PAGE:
Even if the concept of the wonder of the world arose in antiquity - the idea of ​​the cultural asset first emerged during the French Revolution. Archives and museums were created to protect works of art that were important to France's national consciousness. The Louvre in Paris, for example, as well as national museums all over Europe, including the Prado in Madrid and the National Gallery in London, emerged from this idea. At about the same time, another “project” was developing in Europe, when states began to attach new importance to the preservation and care of national treasures: the preservation of monuments. After the two world wars, it seemed even more necessary to improve the protection of cultural assets. In 1954 the “Hague Convention for the Protection of Cultural Property in Armed Conflicts” was passed, which, unlike the nationally organized preservation of monuments, was supposed to react as a supranational authority to the devastating war losses. According to the Hague Convention, damage to important cultural property affects all of humanity and must be protected internationally. The World Heritage Convention of 1975, the signing of which marked the birth of today's World Heritage List, also goes back to this idea.

What are the functions of cultural heritage?

If UNESCO awards the “cultural heritage” label, countries or cities can better advertise their cultural assets and market them accordingly - because such excellent sites usually attract greater interest among tourists. In addition to this attractive aspect, the historical-cultural dimension counts above all: cultural heritage is understood as a place of learning for both tourists and locals. Knowing a cultural asset in one's city has an identity-forming function for many people. For example, the Stari Most bridge in Mostar, which was destroyed in the Bosnian War in 1993, is a symbol of the multiethnic identity of the residents.
The Brazilian Samba de Roda, a traditional round samba dance, has been a UNESCO Intangible Cultural Heritage since 2005. | Photo: (detail) © Rosino ( / CC BY-SA 2.0 ( )
Through cultural heritage, societies can ascertain who they are, what their history, how diverse their culture is. Intangible cultural assets also play an important role, as they are experienced and lived in everyday life, for example when celebrations such as carnival are celebrated, goulash is prepared or fairy tales are told to children.

What conflicts does cultural heritage hold?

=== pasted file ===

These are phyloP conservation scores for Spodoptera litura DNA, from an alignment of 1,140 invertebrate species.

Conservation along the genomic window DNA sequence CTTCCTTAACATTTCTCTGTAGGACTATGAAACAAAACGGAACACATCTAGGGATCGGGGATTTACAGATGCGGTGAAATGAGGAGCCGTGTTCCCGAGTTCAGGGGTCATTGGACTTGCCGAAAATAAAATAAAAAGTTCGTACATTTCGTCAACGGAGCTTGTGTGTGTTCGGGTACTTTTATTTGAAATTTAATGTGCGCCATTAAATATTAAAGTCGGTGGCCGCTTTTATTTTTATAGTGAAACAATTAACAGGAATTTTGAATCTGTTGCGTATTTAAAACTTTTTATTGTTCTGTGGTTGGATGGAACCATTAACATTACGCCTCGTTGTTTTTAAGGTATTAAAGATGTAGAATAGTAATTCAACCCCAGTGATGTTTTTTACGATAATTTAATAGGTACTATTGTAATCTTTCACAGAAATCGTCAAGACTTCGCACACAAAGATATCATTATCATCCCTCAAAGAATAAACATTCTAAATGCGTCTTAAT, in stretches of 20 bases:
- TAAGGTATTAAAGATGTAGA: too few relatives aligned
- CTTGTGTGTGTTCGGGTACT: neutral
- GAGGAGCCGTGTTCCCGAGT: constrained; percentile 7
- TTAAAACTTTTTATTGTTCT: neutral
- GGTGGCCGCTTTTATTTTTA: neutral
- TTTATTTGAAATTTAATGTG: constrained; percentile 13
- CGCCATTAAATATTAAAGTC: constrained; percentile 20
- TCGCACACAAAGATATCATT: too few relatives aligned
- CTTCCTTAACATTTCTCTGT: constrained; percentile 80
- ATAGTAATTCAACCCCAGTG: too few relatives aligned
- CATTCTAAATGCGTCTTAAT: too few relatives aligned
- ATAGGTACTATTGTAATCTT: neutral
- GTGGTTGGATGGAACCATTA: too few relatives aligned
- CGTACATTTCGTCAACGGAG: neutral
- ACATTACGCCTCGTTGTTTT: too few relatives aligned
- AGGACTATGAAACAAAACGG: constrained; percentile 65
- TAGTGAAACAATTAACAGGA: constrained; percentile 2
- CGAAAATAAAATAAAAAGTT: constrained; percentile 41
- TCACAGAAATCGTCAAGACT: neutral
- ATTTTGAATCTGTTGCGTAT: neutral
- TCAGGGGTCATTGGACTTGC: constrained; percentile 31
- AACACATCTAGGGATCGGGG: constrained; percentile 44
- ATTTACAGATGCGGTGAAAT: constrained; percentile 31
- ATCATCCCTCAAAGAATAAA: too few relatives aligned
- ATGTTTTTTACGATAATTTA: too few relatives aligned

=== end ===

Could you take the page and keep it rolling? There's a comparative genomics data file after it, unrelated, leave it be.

Precisely because it has an identity-creating dimension, cultural heritage can also be the target of destruction: it becomes a target in political conflicts if the destruction is intended to damage the identity of its inhabitants - such as the devastation of the ancient oasis city of Palmyra in Syria. In addition, the designation as a World Heritage Site can also provide political fuel: the UNESCO designation of the old town of Hebron as a World Heritage Site of Palestine caused outrage in Israel. Not the location itself, but the appointment became a political issue here.
The Upper Palaeolithic frescoes in Lascaux had to be rebuilt because the stream of visitors threatened to destroy them. | Photo (detail): Jean Bernard © picture alliance / Leemage
Another problem is tourism: some places are so popular that mass tourism even jeopardizes the preservation of the sites. This is what happened in Lauscaux, France: The cave paintings had to be reconstructed because evaporation from visitors threatened to destroy the Upper Palaeolithic frescoes. Residents of popular hotspots such as Venice, for example, also suffer from the high number of visitors - which is still increasing thanks to the title of World Heritage Site. Again and again one can read that the cultural heritage is threatened with museumisation. However, UNESCO would like to counteract this. Above all, the intangible cultural heritage can be used as a positive example - after all, it is lived, celebrated and thus further developed in people's everyday lives.

Does cultural heritage also remind you of dark chapters in history?

In its awards, UNESCO does not exclude cultural heritage that is linked to dark chapters of history. Concrete examples are the ruins of the Genbaku Dome in Hiroshima, Japan, the Robben Island prison in South Africa, the Auschwitz concentration camp in Germany and other sites of fascist dictatorships in Europe. Above all, they should be protected as memorials and memorials for future generations.